At 0400 I reset the alarm to 0500. And at 0500 I reset it again to 0600. At 0530, guilt got the better of me.
With just a hint of dawn, NatureCalls wandered off to the store for breakfast, NiteNavigator and NiteSong (who had got in later in the night after once more completing the Wilderness Waterway) and WhiteCaps (who had got in much later after a windless sail around the
It’s a bit of a dog’s hind leg, the route out of Flamingo, and you’ve paddled near 3.5kms (two miles) to achieve what seems to be just a stone throw from Flamingo’s marina entrance. SandyBottom and I botched it badly last year, trying to take a short cut; and this year, in the dark, I found myself once again in Joe Kemp Channel instead of Tin Can Channel.
Back on course, I could just see NiteNavigator and NiteSong way in the breaking dawn’s distance. Soon after Buoy Key, the headwinds woke up. Chopping away with my
Soon after Buoy Key, the headwinds woke up. Chopping away with my
We hit even more severe head winds as we rounded Manatee Key. And this is where I let my concentration slip, thinking more of home and the WeeOne and a cold beer rather than my position and direction. The moral of the story being, if your compass chart work says 96degrees and you’re heading 120, your chart work is not wrong. And if your GPS’ purple line shows thataway and you’re heading thisaway, your GPS is not wrong – not matter how much you think they both may be. But sadly, NiteNavigator and NiteSong followed me. And I may have been just plain weary.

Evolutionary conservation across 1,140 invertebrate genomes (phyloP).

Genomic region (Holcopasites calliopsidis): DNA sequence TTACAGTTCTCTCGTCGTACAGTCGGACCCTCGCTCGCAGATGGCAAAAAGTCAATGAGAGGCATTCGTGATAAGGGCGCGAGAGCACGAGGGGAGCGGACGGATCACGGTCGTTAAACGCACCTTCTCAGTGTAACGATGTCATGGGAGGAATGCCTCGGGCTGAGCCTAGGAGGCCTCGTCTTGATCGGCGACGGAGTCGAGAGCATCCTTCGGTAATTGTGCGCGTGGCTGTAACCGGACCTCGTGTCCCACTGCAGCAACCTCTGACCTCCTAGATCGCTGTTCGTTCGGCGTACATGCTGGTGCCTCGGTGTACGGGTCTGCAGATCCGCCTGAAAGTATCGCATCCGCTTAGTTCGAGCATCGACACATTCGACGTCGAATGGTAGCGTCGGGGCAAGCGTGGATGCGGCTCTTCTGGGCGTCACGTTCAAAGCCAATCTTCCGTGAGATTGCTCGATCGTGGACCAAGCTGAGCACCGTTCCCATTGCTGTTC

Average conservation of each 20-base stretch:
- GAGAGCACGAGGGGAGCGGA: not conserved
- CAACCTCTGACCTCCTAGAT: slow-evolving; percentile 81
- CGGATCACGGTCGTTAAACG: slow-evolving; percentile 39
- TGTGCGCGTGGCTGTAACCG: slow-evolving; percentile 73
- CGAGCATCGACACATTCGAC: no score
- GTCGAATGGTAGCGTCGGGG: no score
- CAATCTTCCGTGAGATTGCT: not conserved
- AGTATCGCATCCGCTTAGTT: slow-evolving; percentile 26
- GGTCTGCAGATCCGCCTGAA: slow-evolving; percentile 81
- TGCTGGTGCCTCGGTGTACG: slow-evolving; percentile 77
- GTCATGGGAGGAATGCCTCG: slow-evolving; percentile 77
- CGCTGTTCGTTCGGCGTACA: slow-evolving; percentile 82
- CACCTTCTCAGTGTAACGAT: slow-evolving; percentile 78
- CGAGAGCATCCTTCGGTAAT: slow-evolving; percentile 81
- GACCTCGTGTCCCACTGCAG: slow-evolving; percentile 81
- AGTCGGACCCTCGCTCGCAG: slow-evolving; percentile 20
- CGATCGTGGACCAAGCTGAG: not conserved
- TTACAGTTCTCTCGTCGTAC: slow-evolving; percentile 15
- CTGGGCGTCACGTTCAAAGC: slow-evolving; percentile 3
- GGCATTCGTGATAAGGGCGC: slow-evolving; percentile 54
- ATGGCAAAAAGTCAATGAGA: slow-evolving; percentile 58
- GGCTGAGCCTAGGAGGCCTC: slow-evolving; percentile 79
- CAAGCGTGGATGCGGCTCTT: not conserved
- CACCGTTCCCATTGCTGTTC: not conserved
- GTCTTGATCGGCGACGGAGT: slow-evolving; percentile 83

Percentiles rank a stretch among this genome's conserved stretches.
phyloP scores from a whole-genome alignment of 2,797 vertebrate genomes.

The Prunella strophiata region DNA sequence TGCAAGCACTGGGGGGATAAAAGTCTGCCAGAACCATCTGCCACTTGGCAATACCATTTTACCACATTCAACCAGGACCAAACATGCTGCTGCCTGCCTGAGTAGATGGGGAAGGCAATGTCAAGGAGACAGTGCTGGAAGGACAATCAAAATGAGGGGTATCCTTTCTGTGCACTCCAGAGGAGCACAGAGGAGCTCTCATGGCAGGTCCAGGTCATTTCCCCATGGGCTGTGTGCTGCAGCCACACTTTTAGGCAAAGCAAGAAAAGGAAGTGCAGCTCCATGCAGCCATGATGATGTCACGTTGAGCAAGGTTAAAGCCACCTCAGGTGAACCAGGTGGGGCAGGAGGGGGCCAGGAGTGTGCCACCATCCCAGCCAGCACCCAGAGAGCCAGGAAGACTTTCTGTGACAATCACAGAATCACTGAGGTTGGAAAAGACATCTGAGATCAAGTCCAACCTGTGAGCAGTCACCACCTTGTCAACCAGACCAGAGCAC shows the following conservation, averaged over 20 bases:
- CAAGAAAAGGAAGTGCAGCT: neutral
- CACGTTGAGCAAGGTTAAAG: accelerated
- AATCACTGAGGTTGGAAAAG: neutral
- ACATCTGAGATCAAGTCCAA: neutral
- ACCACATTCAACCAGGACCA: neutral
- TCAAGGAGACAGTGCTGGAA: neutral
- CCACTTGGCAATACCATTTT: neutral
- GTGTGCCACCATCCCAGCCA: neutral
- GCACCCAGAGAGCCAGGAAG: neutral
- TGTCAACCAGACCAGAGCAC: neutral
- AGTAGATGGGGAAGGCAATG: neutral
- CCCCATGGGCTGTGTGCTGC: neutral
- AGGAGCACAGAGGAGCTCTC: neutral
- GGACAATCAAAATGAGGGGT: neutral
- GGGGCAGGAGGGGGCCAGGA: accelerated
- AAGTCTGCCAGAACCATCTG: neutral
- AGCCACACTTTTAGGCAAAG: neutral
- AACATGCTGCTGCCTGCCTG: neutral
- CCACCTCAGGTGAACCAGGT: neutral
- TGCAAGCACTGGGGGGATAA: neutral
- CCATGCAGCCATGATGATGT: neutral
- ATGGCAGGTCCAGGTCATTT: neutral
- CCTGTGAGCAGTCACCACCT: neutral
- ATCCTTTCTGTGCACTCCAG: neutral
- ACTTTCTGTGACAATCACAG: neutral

Instead of passing on the north side of Bottle Key, I paddled lower, directly into the wind above Stake Key to Low Key, leading us into a myriad of sandbanks. To escape, we found a small pass south of Bottle Key through Upper Cross Bank. But it was a long tiring paddle, into a brisk 15 knot headwind to reach the Intra Coastal Waterway, and head nor-west to regain all our lost ground and time. Just off Hammer Point we could finally ease off. If I hadn’t led NiteNavigator and NiteSong this way, I wouldn’t have felt so bad, as the 4.58 kms (2.85 miles) run from Hammer Point right up to Baker Cut was the best sail of the entire race; but they were solely paddling their Kruger. With Floatsome following me on my SPOT, he could see I paddle-sailed that 4.58 kms (2.85 miles) in 22 minutes – I felt as though I was windsurfing!
Up on the right course, under full Balogh rig, I could see NatureCalls tramping across the bay. I wasn’t to catch them, no matter how hard I paddled.
A mile or so from Baker Cut, out appeared Southern Skimmer, Roo and Tinker’s EC22, and Dawn Patrol, SOS and DancesWithSandyBottom’s Core Sound 20. And just approaching the finish line, SandDollar and Dr.Kayak appeared beside me. With everyone else lined along the dock, one always appreciates the rousing welcome!I hit the beach at 1715, finishing 2008’s EC in 5 days, 10 hours, 15 minutes, 22 hours earlier than my time last year. NiteNavigator and NiteSong stormed in just a few minutes later.
What a ride!